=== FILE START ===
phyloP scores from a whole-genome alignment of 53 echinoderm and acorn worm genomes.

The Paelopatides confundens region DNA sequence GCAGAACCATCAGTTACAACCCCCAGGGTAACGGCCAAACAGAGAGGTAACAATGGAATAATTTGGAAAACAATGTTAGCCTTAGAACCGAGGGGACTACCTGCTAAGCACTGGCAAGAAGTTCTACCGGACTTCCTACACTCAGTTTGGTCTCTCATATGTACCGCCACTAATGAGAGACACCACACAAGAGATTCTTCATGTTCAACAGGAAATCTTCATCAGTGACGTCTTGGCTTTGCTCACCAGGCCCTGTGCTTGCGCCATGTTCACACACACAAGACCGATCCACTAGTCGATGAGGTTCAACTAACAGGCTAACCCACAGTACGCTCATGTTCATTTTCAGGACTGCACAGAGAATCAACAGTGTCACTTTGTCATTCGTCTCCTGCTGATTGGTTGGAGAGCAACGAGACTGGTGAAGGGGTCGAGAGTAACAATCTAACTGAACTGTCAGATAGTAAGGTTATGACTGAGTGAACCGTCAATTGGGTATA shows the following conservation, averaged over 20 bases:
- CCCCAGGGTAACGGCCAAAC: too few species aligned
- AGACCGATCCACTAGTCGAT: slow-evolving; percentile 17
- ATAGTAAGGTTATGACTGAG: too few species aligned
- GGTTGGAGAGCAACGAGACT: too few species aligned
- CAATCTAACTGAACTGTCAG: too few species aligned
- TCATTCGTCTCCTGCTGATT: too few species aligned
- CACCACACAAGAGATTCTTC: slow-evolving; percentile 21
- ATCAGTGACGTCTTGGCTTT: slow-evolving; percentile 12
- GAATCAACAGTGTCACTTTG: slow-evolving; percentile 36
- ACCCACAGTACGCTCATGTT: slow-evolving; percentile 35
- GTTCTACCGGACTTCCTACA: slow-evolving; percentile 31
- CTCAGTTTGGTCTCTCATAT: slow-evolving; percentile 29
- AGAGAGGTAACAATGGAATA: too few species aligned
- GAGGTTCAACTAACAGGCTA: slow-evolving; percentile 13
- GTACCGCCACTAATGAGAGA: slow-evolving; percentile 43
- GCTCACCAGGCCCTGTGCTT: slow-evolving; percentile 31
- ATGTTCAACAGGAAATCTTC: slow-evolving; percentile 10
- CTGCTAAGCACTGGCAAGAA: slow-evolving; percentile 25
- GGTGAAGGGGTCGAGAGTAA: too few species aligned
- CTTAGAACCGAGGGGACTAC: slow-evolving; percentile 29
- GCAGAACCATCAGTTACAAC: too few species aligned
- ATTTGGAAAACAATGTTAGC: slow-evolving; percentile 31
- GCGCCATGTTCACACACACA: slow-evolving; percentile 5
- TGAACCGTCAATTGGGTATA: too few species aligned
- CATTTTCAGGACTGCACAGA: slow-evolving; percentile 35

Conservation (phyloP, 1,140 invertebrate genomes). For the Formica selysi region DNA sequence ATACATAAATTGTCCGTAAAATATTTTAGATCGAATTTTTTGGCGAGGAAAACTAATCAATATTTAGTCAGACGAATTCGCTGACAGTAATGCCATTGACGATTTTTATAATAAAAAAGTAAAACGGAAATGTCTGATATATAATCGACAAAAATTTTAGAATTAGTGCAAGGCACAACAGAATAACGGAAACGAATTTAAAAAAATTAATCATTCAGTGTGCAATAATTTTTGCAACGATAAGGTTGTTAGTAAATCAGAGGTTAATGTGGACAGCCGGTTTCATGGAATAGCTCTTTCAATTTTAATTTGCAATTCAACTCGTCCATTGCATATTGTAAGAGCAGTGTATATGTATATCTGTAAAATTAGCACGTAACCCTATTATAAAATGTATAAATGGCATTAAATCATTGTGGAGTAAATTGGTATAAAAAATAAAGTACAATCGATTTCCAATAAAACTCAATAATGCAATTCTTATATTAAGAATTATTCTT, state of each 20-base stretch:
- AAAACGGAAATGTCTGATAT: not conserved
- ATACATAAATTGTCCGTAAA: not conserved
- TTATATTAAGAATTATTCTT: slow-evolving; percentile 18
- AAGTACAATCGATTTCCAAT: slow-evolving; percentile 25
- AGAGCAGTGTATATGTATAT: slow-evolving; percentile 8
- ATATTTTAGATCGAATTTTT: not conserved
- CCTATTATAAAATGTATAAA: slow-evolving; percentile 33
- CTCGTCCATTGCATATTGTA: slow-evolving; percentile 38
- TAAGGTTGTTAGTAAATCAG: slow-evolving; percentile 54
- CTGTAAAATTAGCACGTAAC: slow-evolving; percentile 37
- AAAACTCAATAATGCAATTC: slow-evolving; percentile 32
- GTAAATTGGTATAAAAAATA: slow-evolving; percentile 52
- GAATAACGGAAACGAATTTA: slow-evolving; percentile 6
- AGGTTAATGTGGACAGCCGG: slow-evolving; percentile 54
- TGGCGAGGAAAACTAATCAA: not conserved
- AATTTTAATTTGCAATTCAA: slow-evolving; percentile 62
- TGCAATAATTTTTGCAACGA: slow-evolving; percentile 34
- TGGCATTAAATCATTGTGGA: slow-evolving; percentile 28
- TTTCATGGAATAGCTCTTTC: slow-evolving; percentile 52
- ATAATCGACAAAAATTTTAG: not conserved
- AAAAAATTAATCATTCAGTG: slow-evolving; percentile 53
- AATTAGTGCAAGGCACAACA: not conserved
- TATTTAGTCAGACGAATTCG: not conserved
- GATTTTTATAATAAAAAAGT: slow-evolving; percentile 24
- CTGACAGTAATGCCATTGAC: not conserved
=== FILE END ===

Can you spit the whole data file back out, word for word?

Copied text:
phyloP scores from a whole-genome alignment of 53 echinoderm and acorn worm genomes.

The Paelopatides confundens region DNA sequence GCAGAACCATCAGTTACAACCCCCAGGGTAACGGCCAAACAGAGAGGTAACAATGGAATAATTTGGAAAACAATGTTAGCCTTAGAACCGAGGGGACTACCTGCTAAGCACTGGCAAGAAGTTCTACCGGACTTCCTACACTCAGTTTGGTCTCTCATATGTACCGCCACTAATGAGAGACACCACACAAGAGATTCTTCATGTTCAACAGGAAATCTTCATCAGTGACGTCTTGGCTTTGCTCACCAGGCCCTGTGCTTGCGCCATGTTCACACACACAAGACCGATCCACTAGTCGATGAGGTTCAACTAACAGGCTAACCCACAGTACGCTCATGTTCATTTTCAGGACTGCACAGAGAATCAACAGTGTCACTTTGTCATTCGTCTCCTGCTGATTGGTTGGAGAGCAACGAGACTGGTGAAGGGGTCGAGAGTAACAATCTAACTGAACTGTCAGATAGTAAGGTTATGACTGAGTGAACCGTCAATTGGGTATA shows the following conservation, averaged over 20 bases:
- CCCCAGGGTAACGGCCAAAC: too few species aligned
- AGACCGATCCACTAGTCGAT: slow-evolving; percentile 17
- ATAGTAAGGTTATGACTGAG: too few species aligned
- GGTTGGAGAGCAACGAGACT: too few species aligned
- CAATCTAACTGAACTGTCAG: too few species aligned
- TCATTCGTCTCCTGCTGATT: too few species aligned
- CACCACACAAGAGATTCTTC: slow-evolving; percentile 21
- ATCAGTGACGTCTTGGCTTT: slow-evolving; percentile 12
- GAATCAACAGTGTCACTTTG: slow-evolving; percentile 36
- ACCCACAGTACGCTCATGTT: slow-evolving; percentile 35
- GTTCTACCGGACTTCCTACA: slow-evolving; percentile 31
- CTCAGTTTGGTCTCTCATAT: slow-evolving; percentile 29
- AGAGAGGTAACAATGGAATA: too few species aligned
- GAGGTTCAACTAACAGGCTA: slow-evolving; percentile 13
- GTACCGCCACTAATGAGAGA: slow-evolving; percentile 43
- GCTCACCAGGCCCTGTGCTT: slow-evolving; percentile 31
- ATGTTCAACAGGAAATCTTC: slow-evolving; percentile 10
- CTGCTAAGCACTGGCAAGAA: slow-evolving; percentile 25
- GGTGAAGGGGTCGAGAGTAA: too few species aligned
- CTTAGAACCGAGGGGACTAC: slow-evolving; percentile 29
- GCAGAACCATCAGTTACAAC: too few species aligned
- ATTTGGAAAACAATGTTAGC: slow-evolving; percentile 31
- GCGCCATGTTCACACACACA: slow-evolving; percentile 5
- TGAACCGTCAATTGGGTATA: too few species aligned
- CATTTTCAGGACTGCACAGA: slow-evolving; percentile 35

Conservation (phyloP, 1,140 invertebrate genomes). For the Formica selysi region DNA sequence ATACATAAATTGTCCGTAAAATATTTTAGATCGAATTTTTTGGCGAGGAAAACTAATCAATATTTAGTCAGACGAATTCGCTGACAGTAATGCCATTGACGATTTTTATAATAAAAAAGTAAAACGGAAATGTCTGATATATAATCGACAAAAATTTTAGAATTAGTGCAAGGCACAACAGAATAACGGAAACGAATTTAAAAAAATTAATCATTCAGTGTGCAATAATTTTTGCAACGATAAGGTTGTTAGTAAATCAGAGGTTAATGTGGACAGCCGGTTTCATGGAATAGCTCTTTCAATTTTAATTTGCAATTCAACTCGTCCATTGCATATTGTAAGAGCAGTGTATATGTATATCTGTAAAATTAGCACGTAACCCTATTATAAAATGTATAAATGGCATTAAATCATTGTGGAGTAAATTGGTATAAAAAATAAAGTACAATCGATTTCCAATAAAACTCAATAATGCAATTCTTATATTAAGAATTATTCTT, state of each 20-base stretch:
- AAAACGGAAATGTCTGATAT: not conserved
- ATACATAAATTGTCCGTAAA: not conserved
- TTATATTAAGAATTATTCTT: slow-evolving; percentile 18
- AAGTACAATCGATTTCCAAT: slow-evolving; percentile 25
- AGAGCAGTGTATATGTATAT: slow-evolving; percentile 8
- ATATTTTAGATCGAATTTTT: not conserved
- CCTATTATAAAATGTATAAA: slow-evolving; percentile 33
- CTCGTCCATTGCATATTGTA: slow-evolving; percentile 38
- TAAGGTTGTTAGTAAATCAG: slow-evolving; percentile 54
- CTGTAAAATTAGCACGTAAC: slow-evolving; percentile 37
- AAAACTCAATAATGCAATTC: slow-evolving; percentile 32
- GTAAATTGGTATAAAAAATA: slow-evolving; percentile 52
- GAATAACGGAAACGAATTTA: slow-evolving; percentile 6
- AGGTTAATGTGGACAGCCGG: slow-evolving; percentile 54
- TGGCGAGGAAAACTAATCAA: not conserved
- AATTTTAATTTGCAATTCAA: slow-evolving; percentile 62
- TGCAATAATTTTTGCAACGA: slow-evolving; percentile 34
- TGGCATTAAATCATTGTGGA: slow-evolving; percentile 28
- TTTCATGGAATAGCTCTTTC: slow-evolving; percentile 52
- ATAATCGACAAAAATTTTAG: not conserved
- AAAAAATTAATCATTCAGTG: slow-evolving; percentile 53
- AATTAGTGCAAGGCACAACA: not conserved
- TATTTAGTCAGACGAATTCG: not conserved
- GATTTTTATAATAAAAAAGT: slow-evolving; percentile 24
- CTGACAGTAATGCCATTGAC: not conserved